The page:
• Strong Theme or Story– while I won’t argue that the 18xx games are simulations, they are definitely fairly strongly themed, and it’s a theme I find engaging. There is an element of history and geographical development that I find interesting, and even if they don’t simulate history, they do encourage me to learn more about historical elements I might explore not otherwise (I feel the same way about some war games – Paths of Glory in particular inspired me to read more about WWI).
  • Reward Experience – by this I mean that several plays reveal more about the game, and how best to play it. In 18xx games, this comes into play in everything from which private companies to bid for (in those games that have auctions), which major corporations to open, and how to develop their routes for maximum value. The downside to this is that new players may have a difficult time their first few games, especially if they play against experienced players, and may, as a result, find that they don’t enjoy them (in the inverse of Cooley’s Law).
The games I prefer tend to include many of these components, although I’ve recently become much less dogmatic on the low chance issue than I once was. Other games that I think include most (if not all) of these elements include Ursuppe, El Grande, Euphrat & Tigris, the Ticket to Ride series, and I’m sure many others would come to mind if I spent more time thinking about it. The 18xx games are probably at the upper end of my length (in time) tolerance, but they grab my imagination well enough that that isn’t as much of a problem as it could be.

As Eric mentioned, we’re planning to attend the 18xx con in Portland in a couple of weeks (June 23-25th) – it will definitely be nice having someone I know along, as well as someone who isn’t super-experienced (or super-obsessed) with the 18xx games. Hopefully Chris will be able to join us – I’ll be sure to let you know how that goes!

Until next week, happy gaming!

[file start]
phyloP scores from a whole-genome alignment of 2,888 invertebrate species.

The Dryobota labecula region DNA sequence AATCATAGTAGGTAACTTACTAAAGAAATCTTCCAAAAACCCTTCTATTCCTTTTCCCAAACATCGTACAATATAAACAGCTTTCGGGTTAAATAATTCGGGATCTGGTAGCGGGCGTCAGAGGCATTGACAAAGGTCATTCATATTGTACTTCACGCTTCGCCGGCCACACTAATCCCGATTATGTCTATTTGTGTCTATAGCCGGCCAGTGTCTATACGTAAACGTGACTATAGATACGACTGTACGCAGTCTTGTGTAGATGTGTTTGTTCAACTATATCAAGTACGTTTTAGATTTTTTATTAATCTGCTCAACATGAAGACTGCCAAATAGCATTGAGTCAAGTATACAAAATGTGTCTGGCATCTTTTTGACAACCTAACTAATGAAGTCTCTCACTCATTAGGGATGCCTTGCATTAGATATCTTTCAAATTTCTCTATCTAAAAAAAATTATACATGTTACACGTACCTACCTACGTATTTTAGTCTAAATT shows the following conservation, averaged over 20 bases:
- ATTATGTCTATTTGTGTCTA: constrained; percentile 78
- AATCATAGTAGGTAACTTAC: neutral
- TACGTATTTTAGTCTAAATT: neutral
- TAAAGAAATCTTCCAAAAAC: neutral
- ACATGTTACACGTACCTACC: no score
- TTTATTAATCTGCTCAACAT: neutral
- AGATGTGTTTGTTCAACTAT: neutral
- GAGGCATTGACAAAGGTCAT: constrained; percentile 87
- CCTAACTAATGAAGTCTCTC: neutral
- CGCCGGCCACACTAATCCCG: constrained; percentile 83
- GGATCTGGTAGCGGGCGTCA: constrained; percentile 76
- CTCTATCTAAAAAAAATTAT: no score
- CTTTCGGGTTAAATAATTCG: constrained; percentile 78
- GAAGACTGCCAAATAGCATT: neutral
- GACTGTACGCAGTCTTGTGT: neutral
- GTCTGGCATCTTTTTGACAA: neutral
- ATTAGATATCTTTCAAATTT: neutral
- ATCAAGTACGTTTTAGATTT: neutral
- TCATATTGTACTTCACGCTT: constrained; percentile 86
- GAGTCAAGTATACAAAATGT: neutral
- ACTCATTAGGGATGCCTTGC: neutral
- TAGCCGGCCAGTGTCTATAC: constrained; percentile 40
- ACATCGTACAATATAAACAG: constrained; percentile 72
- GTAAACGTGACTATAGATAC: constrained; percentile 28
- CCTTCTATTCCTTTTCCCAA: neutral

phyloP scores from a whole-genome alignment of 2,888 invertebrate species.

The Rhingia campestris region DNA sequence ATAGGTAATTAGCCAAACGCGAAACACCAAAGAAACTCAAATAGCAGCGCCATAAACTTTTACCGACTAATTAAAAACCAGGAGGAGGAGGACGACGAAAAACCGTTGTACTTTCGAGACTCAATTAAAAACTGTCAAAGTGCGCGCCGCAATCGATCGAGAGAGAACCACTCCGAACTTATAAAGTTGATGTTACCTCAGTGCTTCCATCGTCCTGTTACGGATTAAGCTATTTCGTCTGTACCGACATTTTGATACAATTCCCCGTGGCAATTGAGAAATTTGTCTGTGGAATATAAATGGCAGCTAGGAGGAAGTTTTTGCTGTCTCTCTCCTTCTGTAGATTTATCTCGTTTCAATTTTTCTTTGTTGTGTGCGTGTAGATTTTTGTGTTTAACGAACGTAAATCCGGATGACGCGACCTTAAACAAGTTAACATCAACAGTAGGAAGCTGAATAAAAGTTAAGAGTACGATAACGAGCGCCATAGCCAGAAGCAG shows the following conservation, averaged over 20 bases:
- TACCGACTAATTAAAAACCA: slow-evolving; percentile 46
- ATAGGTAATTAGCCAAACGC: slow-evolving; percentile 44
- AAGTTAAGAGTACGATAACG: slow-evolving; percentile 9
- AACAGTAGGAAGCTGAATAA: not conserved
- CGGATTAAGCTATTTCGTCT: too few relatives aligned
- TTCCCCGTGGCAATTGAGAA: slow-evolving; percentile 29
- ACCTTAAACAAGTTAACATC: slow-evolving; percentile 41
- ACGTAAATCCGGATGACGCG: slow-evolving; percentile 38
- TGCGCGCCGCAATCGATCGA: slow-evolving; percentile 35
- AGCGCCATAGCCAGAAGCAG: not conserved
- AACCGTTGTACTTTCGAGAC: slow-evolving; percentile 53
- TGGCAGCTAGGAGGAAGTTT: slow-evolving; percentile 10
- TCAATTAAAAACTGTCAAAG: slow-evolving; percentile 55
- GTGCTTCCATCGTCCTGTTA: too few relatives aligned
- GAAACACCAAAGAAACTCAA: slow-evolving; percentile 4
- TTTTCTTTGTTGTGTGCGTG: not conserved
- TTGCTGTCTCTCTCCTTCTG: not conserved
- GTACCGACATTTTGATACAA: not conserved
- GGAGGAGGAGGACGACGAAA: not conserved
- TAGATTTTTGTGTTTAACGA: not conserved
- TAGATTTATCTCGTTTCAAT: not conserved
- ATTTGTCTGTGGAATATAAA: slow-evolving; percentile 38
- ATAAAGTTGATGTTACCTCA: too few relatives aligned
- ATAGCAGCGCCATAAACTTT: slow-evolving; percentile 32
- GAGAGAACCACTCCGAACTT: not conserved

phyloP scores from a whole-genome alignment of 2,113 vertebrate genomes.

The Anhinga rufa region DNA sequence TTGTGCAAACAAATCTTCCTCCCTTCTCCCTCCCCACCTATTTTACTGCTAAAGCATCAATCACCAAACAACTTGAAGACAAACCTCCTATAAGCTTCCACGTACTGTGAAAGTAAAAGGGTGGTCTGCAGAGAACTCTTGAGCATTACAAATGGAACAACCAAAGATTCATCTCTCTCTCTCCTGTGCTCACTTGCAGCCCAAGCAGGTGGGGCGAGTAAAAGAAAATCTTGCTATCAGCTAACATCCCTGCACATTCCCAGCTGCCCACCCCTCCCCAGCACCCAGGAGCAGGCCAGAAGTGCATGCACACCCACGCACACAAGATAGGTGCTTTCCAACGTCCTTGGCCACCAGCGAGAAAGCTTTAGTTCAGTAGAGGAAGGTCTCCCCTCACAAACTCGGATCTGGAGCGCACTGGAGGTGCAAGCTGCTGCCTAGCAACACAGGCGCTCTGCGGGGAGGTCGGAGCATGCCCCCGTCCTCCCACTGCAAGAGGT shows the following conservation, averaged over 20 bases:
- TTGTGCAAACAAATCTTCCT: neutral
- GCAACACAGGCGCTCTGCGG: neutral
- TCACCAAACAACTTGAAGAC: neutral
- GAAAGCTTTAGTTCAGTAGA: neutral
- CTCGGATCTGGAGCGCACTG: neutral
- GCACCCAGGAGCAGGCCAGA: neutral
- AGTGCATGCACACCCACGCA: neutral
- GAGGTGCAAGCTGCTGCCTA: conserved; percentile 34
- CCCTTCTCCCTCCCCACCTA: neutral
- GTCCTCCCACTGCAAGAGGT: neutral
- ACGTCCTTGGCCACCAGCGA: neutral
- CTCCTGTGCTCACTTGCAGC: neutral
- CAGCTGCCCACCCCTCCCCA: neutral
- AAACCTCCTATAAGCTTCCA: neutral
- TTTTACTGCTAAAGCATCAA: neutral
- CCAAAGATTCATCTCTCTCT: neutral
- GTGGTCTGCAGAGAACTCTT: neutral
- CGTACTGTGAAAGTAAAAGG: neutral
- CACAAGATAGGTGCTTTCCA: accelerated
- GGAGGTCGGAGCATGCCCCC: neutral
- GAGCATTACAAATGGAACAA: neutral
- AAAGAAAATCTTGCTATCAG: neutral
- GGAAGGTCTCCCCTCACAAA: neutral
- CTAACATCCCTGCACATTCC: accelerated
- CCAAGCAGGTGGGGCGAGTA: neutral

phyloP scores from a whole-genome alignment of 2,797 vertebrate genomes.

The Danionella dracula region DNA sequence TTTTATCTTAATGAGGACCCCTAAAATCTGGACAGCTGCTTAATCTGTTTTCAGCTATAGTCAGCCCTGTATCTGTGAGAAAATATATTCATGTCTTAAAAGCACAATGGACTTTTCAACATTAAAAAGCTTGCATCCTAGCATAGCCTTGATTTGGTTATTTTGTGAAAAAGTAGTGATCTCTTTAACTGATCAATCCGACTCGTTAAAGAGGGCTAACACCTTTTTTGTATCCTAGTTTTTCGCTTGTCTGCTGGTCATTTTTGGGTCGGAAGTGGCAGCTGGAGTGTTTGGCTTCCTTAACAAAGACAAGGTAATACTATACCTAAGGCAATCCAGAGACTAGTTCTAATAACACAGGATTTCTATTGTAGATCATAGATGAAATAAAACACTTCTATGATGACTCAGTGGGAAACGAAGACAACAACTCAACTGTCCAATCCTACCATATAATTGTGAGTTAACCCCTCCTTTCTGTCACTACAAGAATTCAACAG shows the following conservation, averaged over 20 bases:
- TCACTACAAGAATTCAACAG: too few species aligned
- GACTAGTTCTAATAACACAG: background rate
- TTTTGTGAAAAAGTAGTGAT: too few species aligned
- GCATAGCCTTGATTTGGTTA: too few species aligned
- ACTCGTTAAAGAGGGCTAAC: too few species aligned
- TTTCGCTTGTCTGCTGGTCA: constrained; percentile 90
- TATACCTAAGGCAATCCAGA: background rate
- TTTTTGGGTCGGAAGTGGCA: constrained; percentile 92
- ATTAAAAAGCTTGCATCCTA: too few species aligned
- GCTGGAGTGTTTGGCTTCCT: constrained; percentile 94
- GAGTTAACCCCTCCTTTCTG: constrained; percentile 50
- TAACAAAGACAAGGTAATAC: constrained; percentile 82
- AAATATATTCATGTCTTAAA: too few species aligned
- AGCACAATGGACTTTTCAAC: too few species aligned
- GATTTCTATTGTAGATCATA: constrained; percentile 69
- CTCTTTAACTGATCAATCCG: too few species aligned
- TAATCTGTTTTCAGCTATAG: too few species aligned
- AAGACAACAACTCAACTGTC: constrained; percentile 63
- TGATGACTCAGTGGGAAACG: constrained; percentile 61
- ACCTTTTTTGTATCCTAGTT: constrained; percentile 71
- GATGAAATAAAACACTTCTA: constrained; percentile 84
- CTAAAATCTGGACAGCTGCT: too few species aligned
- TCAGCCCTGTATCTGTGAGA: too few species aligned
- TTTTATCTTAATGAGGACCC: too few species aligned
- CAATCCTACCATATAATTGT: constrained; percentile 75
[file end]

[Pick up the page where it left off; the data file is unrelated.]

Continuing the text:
2 Comments:

  • At 5:28 PM, Blogger Wes M said…

    You can put me down as another person who, despite never playing one, has a healthy interest in playing an 18xx. (As mentioned previously, in I believe Chris' first burndown post...)

     
  • At 8:25 PM, Blogger Eric said…

    I don't know if I'd characterize my interest in 18xx as dormant. Given my preferences in games, it's something that should have been expected given proper exposure but I'd been intimidated by stories of laptops at the table and long-time players fleecing newbies in a desire to win.

    I didn't intentionally take this route. I bought 1860 sort of on a whim, and because I thought it was going to go out of print quickly - I didn't realize JKLM would continue printing it so my investment dreams were shot. 1856 I picked up as Bridgetown had it for half price.

    After going through the rules, though, I had a real good feeling for how I'd react to the games.

    Out of the reasons you posited, I'd say two don't really apply for me - multi-player and theme. Being a wargamer at heart, I'm fine with big, long, 2-player games. While I like strongly themed games, Roads and Boats (one of my top ten all-time) is not exactly strongly themed.

    The other attributes fit perfectly, though - positions develop, experience is rewarded (while still being accessible when new), and the games have a real arc to them. You don't just do the same thing over and over and then suddenly the game ends.